Delta Airlines is taking wing – a positive uptick for the airline upon which Michigan is almost entirely dependent for business and leisure travel beyond our region.
After acquiring Northwest Airlines, the company rebranded all of NWA’s iconic red-tailed jets with logo of Delta to create the world’s largest airline, flying 161 million travelers each year to 351 destinations in 64 countries on six continents. Michigan passengers fly Delta from Lansing, Grand Rapids, Traverse City, and other locations to Detroit, where they can then enjoy 158 non-stop flights, including 28 international destinations. Delta’s come a long way since its’ crop dusting start in 1924.
“We’re very happy with the result of the merger and very pleased at how the airline is doing,” said Andrea Fischer Newman, Delta’s Ann Arbor-based Vice-President of Governmental Affairs, who also serves on the University of Michigan Board of Regents. She’s running for re-election Nov. 4.
The company has seen its’ strategy and effort – and the financial climate, begin to turn tail. After years of reports of large losses, Delta, which offers 13,000 flights daily, filled a record 86-percent of its available seats in the third quarter and posted a net income of $363 million dollars compared with a loss of $161 million for the same period last year. These figures exceeded Wall Street’s expectations and Delta now expects its’ fourth quarter to be in the black for the first time since October through December of 2000.
“Finally! It would be great if it happened consistently. That doesn’t happen all the time,” Newman said. “Business is picking back up. Companies are starting to travel again.”
            Delta is expanding service and routes, but sensibly, and only to meet customer demands. The slowly improving overall economy is bolstering a rebound in consumer and corporate appetite for air travel. Activity and lower, or at least stabilized, oil prices are clearing the airline for takeoff from Michigan to, for instance, Brazil. Last week, Delta launched the first non-stop flight from Detroit to Sao Paulo. “It’s the first direct flight from Michigan to a destination south of the equator,” Newman pointed out.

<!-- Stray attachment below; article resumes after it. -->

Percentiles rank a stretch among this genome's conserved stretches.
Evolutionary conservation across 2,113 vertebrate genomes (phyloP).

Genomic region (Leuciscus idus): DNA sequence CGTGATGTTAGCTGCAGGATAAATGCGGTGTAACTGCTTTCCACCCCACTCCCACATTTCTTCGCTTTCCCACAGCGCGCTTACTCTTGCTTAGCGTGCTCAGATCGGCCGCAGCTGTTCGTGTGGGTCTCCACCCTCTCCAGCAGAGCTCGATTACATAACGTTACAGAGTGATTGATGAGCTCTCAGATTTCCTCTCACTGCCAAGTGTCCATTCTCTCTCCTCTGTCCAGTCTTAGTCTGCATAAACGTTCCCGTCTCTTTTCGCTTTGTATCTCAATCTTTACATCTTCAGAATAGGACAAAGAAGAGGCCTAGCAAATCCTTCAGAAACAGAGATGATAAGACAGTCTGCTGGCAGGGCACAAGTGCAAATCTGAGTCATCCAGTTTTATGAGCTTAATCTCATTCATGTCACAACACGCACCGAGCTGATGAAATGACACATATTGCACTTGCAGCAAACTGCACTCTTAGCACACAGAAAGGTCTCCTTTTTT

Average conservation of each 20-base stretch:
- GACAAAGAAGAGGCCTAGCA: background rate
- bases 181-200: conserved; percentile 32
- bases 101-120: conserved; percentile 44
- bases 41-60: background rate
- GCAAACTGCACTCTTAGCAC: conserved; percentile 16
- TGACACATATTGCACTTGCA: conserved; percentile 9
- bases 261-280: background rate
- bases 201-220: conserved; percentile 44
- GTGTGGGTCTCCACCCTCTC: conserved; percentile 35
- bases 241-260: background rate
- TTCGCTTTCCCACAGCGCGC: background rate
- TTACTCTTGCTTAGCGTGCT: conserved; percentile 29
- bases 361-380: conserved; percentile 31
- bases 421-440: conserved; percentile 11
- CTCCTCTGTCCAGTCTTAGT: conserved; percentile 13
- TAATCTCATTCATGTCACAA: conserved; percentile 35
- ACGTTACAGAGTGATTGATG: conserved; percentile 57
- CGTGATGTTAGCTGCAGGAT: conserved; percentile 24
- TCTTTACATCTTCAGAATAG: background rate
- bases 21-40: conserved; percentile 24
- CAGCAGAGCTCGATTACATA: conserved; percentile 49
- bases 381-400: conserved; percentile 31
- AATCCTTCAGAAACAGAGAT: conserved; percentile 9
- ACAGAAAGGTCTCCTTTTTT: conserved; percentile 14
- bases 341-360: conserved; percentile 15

During the winter, Brazil’s peak tourist season, the flight will operate five times per-week. Flights depart at 7:30 p.m. and arrive in Sao Paolo, South America’s largest business market, at 8:00 a.m.

Delta’s Andrea Fischer Newman is also a UofM Regents
            Newman said that Brazil’s ambassador personally asked Delta CEO Richard Anderson for more Delta flights to the country which will host the 2014 Fifa World Cup soccer tournament and the 2016 Olympic Games.
            Detroit’s global gateway is growing. Delta recently added service to Seoul and Hong Kong; expanded flight to Shanghai, and is planning non-stops to Haneda Airport in Tokyo.
“We always said during the merger that Detroit was going to be our Asian gateway and a major international gateway,” said Newman. “I think you are seeing the outgrowth of what the merger could do. It provided more people for the feed we need to fly internationally. And that’s good for business because most businesses are global.”
            Leisure travel from Michigan is also an international affair.
            “Cancun, Las Vegas, Montego Bay, and Punta Cana, in the Dominican Republic, are the most-popular all-inclusive vacation sites from Michigan,” says Allison Buckneberg, a spokesperson for Delta Vacations, an airline-branded travel company which packages, air, hotel, ground transportation and activities. “We have the lowest Delta airfares available. Sky Miles members get bonus miles, and we have flexible payment options, too.”
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